Interpreting results when no tracts are found is difficult, because many factors could lead to their not being tracts found-- and it might be hard/impossible to say which, definitively. It is first good to check that there are no obvious practical missteps or processing errors that lead to it (e.g., a bad alignment procedure or something). Once those kinds of things are checked, at present, I don’t think there is more to say other than “the tracts weren’t found”-- deciding on the cause being practical with the data or physiological with the brain does not seem possible.

The BL matrix gives the average lengths of all tracts found in that bundle. In “pairwise” connections between distinct ROIs, that can be interpreted as the average length of connections between the targets. The “individual ROI” connections (whose properties are listed on the diagonal) are just the set of all tracts that went through the ROI-- the aren’t connections to/from anything, just ones through that ROI. I don’t know a situation where those are really useful in an analysis, but htey are output in case they are. In most studies I have seen, it is the pairwise connections only that are used. (Someone may find a use for those-- great! It’s just that, at present, that seems to be a rarity.)


Ah, okay thank you for providing that very insightful and clear explanation as to what’s going on.
I was using functional ROI’s at the 3dMatch step, and the majority of my ROI’s are already quite large. I can see how it might be problematic to inflate too much.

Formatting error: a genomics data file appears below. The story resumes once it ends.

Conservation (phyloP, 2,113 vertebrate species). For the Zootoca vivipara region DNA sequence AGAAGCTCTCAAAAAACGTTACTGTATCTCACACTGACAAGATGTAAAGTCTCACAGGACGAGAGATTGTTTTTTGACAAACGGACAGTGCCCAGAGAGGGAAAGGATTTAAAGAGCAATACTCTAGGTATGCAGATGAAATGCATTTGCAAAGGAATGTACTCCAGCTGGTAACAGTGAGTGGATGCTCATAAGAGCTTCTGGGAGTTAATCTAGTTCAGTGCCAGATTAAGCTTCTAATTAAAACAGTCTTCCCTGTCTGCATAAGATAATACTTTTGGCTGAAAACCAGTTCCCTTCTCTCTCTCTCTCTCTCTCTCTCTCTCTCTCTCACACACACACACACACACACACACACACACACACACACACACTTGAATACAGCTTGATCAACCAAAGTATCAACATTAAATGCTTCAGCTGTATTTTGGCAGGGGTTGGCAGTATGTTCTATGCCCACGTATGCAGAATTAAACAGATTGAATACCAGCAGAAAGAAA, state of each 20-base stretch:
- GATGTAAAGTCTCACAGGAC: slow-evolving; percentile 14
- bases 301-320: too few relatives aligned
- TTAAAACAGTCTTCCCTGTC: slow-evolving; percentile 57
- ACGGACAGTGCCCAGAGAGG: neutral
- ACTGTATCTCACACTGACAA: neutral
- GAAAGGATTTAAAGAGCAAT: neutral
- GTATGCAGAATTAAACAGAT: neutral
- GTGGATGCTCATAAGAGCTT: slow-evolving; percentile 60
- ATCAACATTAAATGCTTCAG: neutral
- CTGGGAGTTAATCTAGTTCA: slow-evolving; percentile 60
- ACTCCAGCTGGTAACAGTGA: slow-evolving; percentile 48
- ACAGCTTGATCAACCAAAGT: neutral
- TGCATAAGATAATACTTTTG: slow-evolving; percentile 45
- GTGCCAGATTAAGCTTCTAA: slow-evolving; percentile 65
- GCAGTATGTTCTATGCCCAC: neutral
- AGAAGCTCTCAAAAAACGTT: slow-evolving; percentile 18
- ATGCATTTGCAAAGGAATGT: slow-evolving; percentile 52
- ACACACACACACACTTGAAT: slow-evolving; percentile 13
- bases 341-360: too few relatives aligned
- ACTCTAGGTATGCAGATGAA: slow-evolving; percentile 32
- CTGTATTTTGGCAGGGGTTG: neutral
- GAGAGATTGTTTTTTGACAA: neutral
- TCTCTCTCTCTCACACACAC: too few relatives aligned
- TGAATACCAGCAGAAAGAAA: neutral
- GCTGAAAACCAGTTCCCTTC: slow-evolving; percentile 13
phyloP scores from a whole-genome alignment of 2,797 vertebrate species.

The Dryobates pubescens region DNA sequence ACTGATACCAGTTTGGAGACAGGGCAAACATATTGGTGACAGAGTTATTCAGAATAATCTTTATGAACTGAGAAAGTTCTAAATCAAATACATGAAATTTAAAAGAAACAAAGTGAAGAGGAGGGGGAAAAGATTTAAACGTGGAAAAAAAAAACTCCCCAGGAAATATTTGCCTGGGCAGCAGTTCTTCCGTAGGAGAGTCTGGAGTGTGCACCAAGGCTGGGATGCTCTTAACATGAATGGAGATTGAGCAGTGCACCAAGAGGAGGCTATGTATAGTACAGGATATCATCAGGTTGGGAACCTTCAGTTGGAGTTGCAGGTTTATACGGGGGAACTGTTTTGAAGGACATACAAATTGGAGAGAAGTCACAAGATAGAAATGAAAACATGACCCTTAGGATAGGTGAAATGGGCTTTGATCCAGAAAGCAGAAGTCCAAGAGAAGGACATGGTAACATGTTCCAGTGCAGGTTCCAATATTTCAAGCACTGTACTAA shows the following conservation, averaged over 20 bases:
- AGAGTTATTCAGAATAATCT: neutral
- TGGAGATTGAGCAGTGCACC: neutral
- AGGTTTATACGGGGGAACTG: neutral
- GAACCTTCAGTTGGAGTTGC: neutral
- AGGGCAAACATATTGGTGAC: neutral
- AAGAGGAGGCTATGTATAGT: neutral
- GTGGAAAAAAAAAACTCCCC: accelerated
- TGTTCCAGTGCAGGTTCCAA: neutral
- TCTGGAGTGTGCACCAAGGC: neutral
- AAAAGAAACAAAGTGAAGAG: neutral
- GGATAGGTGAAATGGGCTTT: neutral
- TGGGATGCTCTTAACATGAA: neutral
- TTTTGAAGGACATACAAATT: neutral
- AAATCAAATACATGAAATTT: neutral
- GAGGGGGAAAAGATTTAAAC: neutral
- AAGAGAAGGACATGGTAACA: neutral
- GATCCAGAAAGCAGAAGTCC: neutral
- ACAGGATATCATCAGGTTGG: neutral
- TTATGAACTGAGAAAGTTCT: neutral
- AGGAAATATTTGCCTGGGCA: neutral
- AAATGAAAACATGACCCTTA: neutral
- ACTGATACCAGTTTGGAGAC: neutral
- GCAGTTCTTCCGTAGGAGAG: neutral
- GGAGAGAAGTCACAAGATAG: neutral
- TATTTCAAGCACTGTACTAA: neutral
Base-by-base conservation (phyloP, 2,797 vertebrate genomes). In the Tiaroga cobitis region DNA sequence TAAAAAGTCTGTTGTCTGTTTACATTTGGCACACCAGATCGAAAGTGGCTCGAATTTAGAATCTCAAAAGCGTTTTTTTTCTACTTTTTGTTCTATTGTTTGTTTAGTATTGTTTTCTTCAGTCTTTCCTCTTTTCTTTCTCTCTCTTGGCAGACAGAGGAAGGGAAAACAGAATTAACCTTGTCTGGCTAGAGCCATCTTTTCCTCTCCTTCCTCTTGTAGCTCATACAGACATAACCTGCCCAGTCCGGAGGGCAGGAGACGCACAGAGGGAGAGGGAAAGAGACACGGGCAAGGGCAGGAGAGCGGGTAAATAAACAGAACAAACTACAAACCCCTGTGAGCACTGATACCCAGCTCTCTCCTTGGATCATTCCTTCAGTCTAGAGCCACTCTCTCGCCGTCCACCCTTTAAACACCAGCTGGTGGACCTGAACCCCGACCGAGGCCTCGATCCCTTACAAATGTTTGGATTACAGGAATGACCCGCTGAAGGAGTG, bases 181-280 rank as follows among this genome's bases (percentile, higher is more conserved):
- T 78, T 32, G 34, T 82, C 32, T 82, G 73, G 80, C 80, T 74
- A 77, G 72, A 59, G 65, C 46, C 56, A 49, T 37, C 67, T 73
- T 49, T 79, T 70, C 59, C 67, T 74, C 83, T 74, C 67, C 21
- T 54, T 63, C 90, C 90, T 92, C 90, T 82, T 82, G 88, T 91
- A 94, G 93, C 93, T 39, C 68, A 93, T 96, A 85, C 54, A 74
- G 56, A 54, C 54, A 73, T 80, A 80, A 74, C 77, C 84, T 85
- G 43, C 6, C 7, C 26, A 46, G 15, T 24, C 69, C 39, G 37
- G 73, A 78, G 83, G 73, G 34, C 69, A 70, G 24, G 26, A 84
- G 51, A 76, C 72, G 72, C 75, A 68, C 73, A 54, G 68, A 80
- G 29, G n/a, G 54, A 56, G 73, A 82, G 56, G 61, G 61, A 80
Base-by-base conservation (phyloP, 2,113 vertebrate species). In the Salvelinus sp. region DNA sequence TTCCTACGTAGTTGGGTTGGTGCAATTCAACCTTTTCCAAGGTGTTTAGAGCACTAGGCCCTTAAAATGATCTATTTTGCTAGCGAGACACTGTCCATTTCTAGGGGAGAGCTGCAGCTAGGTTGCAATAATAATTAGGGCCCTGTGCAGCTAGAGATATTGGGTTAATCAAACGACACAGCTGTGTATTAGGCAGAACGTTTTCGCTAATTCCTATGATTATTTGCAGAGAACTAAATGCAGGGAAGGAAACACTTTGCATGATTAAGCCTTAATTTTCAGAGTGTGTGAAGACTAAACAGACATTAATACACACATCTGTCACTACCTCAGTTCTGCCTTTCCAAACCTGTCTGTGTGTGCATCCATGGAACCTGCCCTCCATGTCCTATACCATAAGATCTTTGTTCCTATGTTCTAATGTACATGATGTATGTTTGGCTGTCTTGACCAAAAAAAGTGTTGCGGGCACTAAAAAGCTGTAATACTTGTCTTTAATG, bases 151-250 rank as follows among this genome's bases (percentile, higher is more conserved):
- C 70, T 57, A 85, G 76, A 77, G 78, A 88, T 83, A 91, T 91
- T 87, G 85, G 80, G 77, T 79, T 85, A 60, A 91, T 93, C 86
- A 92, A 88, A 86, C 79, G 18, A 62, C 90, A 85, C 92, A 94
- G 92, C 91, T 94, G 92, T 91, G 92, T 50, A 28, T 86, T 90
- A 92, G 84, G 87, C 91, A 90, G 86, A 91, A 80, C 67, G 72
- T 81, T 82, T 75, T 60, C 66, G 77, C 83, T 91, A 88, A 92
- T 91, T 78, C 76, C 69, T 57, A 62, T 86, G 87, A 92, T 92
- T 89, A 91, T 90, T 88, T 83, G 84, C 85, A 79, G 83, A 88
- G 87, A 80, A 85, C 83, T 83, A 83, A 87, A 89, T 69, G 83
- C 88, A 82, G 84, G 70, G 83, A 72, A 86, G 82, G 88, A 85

Oh, I also noticed that for the 3dTrackID step I was inputting the alg_Thresh_Frac to 0.1(now I can’t seem to find the afni link that had done that earlier).
When I was reading the FATCAT documentation for this argument that are typically set it says: “-alg_Thresh_Frac G: default = 0.001; for higher specificity, a value of 0.01-0.05 would be used”. It makes me think this may be another reason for the 0 values in my data. I could try to tweak this value and see if anything changes. Because the value I picked seems awfully high.

As a follow up question though, when you said: “The “individual ROI” connections (whose properties are listed on the diagonal) are just the set of all tracts that went through the ROI”
Does that logic apply when we are looking at the #NT (number of tracts)? Do the diagonal values involve all the tracts that leave ROI1 (for example)?

If not, how would I get the total number of streamlines leaving ROI1 (to all other ROIs)?

An additional question I have is: I know the default tract control options is to get tracts within and between targets.